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Cecil Morris

The Winter of Our Discontent Did Not Make It to Spring She did everything the doctors recommended—the chemo that blew her hair off, that made her sick and sleepy, that aged her while we watched, the radiation that scorched and tenderized her skin, and the surgery that revived her flagging hope and made her admire the fullness of her steadfast re-built breasts. And we, the parents she had outgrown two decades before, we went with her, encouraged her as we had when she was ours, a girl at soccer and basketball. She needed us once more, and we told her she’d be fine, she’d beat this cancer down. We bought her wigs, long and short, in natural shades of brown and blonde and incandescent purple that glinted in fluorescent light, a shag in bubblegum pink, a confection that screamed look. We brought her home, fed her magazines, pot-infused candies, took her to the lake on nights too hot to stay indoors. We embraced this second chance to be supportive parents. When summer finally spent itself and leaves began to fall, we kept waving our flag of hope, our promise that she’d get well. We did, as parents do, all the things we thought we should. Then, with winter a sheet of rainless clouds drifting overhead all day like a bad, old-time country song, a blues and twang, a he-stopped-loving-her-today kind of dirge, we got the news— her cancer had headed north, had leapt as nimbly as a cat across the blood-brain barrier and started its rampant division and multiplication in the narrow space of her meninges, a place we had not known existed to swaddle her precious brain. Her doctors gave us new words— meningeal carcinomatoses—and looked grave and spoke in voices soft as falling snow and whispered comfort care and days and left us then to finish being her parents.

Waiting for Our Daughter to Rise While our daughter floated in the morphine sea apparently past consciousness and somewhere far from our shore of sorrow and concern, I wondered if she knew that she was done, knew her body was sinking while her spirit rose, a white flag diaphanous and as present as breath on winter day. I could see its shape reluctant to disperse, some part of her fixed, a visible waiting, a hesitation, above her in the room with us, unready to surrender. I could see it start to fade and then she breathed, one more last respiration, one more refusal to call it quits and go wherever souls go when stoppage time runs out and they expire. And I thought farewell, farewell, each and every time all that long afternoon.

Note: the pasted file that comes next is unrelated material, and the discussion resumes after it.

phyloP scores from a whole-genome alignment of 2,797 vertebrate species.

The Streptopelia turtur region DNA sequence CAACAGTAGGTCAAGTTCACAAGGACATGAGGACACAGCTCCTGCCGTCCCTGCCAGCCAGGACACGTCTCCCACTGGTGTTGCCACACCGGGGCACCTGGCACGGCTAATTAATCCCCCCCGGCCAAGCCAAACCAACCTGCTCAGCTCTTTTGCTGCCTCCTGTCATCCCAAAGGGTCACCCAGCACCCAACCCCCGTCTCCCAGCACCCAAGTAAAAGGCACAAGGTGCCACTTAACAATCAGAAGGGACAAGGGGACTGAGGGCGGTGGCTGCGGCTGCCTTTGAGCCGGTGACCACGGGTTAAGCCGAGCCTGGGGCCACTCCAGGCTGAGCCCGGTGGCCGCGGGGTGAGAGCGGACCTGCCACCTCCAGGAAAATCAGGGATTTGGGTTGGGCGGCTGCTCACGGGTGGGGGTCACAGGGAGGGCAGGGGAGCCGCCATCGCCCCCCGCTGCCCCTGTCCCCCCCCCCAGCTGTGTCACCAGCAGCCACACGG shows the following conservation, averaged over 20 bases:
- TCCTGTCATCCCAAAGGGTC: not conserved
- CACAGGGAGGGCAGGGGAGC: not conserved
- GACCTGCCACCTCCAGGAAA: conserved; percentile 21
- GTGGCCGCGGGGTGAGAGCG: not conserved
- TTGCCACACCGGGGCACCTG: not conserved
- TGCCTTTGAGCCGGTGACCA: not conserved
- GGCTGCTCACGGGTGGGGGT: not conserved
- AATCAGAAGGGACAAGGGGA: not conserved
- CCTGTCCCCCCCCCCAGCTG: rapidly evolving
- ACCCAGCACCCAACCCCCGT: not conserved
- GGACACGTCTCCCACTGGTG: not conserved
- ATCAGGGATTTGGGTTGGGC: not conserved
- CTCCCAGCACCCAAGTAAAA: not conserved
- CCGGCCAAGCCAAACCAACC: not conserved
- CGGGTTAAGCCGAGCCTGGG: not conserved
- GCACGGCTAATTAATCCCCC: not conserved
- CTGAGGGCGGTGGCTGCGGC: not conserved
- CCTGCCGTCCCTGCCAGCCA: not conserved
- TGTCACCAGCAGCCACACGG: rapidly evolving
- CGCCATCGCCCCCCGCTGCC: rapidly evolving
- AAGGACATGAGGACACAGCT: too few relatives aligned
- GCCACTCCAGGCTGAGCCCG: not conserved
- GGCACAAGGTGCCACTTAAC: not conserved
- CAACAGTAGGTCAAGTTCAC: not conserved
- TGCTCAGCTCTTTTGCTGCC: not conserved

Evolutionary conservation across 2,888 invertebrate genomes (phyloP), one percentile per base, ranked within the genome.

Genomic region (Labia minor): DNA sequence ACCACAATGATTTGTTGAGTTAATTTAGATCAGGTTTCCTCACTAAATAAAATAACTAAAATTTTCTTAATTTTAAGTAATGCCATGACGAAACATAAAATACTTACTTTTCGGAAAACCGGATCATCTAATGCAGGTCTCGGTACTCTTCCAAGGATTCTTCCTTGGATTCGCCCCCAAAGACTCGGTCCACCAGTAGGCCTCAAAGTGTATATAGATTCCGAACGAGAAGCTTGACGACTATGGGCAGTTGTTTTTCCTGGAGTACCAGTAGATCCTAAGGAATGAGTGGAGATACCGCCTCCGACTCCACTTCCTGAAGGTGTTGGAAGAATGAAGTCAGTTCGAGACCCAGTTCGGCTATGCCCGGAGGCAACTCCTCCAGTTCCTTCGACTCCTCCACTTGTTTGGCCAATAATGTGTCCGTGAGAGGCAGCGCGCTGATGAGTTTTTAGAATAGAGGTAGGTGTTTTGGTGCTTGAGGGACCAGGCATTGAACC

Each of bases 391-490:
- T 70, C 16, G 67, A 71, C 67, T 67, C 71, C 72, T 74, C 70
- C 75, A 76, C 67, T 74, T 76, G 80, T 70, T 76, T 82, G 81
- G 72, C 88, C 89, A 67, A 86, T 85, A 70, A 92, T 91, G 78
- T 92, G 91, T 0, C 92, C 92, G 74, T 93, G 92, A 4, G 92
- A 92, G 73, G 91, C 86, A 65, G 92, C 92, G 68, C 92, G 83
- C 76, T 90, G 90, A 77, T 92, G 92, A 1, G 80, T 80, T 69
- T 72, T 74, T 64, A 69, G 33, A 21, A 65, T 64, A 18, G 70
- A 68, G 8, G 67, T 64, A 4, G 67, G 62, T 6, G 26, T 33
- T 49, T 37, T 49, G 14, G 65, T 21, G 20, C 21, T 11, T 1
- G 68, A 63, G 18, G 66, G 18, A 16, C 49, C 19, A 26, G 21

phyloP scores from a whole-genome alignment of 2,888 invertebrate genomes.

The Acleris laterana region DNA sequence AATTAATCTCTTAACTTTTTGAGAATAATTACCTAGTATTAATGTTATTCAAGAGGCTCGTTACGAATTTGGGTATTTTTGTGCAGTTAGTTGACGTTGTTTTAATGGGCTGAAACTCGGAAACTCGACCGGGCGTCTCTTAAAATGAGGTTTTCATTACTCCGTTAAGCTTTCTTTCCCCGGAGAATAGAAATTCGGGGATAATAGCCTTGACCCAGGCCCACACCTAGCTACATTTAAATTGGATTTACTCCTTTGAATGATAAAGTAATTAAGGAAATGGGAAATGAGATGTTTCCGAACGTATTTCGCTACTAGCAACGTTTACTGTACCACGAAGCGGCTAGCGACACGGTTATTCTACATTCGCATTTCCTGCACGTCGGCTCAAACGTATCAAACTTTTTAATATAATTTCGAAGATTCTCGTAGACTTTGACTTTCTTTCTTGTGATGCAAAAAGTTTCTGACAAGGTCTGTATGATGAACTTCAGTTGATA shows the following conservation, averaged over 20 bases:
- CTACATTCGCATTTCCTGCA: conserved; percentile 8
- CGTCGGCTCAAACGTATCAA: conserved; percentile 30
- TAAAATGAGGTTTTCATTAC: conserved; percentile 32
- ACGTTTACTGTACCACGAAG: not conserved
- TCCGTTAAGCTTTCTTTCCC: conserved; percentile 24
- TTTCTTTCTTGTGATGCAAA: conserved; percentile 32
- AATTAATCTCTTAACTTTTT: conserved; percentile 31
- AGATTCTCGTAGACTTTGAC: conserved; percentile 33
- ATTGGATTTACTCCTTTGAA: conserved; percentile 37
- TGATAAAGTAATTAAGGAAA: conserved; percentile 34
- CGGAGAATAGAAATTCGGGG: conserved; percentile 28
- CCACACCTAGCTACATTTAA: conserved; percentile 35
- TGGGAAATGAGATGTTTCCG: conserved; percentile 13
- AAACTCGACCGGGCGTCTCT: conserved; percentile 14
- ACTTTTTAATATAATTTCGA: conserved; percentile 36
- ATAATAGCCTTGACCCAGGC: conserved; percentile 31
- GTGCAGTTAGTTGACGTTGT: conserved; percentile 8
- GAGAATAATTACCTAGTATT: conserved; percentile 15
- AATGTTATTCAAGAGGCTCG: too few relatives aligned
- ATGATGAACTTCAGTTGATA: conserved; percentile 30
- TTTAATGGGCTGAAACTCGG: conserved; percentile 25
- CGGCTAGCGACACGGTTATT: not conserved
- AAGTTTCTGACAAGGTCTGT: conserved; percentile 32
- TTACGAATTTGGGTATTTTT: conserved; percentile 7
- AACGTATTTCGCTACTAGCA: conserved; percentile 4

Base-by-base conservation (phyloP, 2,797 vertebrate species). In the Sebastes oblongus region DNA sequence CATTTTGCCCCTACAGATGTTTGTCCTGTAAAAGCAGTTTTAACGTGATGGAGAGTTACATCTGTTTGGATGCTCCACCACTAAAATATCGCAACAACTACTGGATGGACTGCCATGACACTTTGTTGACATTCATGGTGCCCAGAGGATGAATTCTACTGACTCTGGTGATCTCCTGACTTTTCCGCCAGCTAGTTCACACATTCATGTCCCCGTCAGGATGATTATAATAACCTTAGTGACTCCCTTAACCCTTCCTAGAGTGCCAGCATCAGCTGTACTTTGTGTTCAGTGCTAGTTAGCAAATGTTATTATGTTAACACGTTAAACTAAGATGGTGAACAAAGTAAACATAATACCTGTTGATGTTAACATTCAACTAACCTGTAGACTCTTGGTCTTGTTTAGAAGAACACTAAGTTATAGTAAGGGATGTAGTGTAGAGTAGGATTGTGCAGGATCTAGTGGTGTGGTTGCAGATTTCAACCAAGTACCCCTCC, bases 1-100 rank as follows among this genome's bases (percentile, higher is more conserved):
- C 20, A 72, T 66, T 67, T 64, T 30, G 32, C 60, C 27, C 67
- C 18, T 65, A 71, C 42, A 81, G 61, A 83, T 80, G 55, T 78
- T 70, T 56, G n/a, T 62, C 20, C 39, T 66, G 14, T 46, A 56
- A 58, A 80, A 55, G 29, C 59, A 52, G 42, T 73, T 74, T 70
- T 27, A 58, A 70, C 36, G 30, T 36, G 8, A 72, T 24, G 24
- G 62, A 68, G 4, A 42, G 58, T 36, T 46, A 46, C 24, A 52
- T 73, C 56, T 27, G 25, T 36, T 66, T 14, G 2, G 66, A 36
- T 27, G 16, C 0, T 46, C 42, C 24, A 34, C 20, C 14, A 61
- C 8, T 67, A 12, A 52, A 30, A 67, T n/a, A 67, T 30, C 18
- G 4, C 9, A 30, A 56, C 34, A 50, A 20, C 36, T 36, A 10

Taking Our Daughter to the Beach

On this June morning I remember the nurse's words:

even her small tumors cast out DNA

the way we slough our old skin cells, each a little packet

of our most intimate identity,

epithelials drifting behind us, an exhausted glitter,

swirling in our wake and wind.

This morning, walking our favorite northern beach,

I remember the nurse at our daughter's bedside,

her words coming back to me, her explaining the spread,

the metastasizing, the migrating disease,

and I imagine the jettisoned cells

as tiny bottles each packed with secret message,

a call for rescue or final declaration of love.

Thinking of our daughter three months late

and her nurse and those long last days

that went too fast, I walk this beach,

the tail end of waves lapping up over my bare feet

turning them red, dragging exfoliating sand across them,

sucking spent skin into the surf.

I pass five others wading

and imagine our DNA commingling

the twisted strands twisting together, knotting,

holding hands and waiting patiently

for more strands, for the whole of me

to dissolve, dispersing into this cold new sea—

not the primordial sea where God sprinkled

first life like a pinch of salt, not the sea

of antiquity wine dark and warm where Icarus tumbled—

for someone to find and reassemble,

re-build from our building blocks,

to make us all anew from the alphabet of loss.

Of course, the cold sea's salty water

will melt both cell and DNA

and ashes burnt and pulverized

carry nothing but carbon dust.


Cecil Morris retired after 37 years of teaching high school English, and now he tries writing himself what he spent so many years teaching others to understand and (maybe) enjoy. He has been trying to learn the names of all the birds that visit the yard he shares with his patient partner, the mother of their children. He has had a handful of poems published in Cobalt Review, The Ekphrastic Review, Evening Street Review, The Midwest Quarterly, Poem, and other literary magazines.


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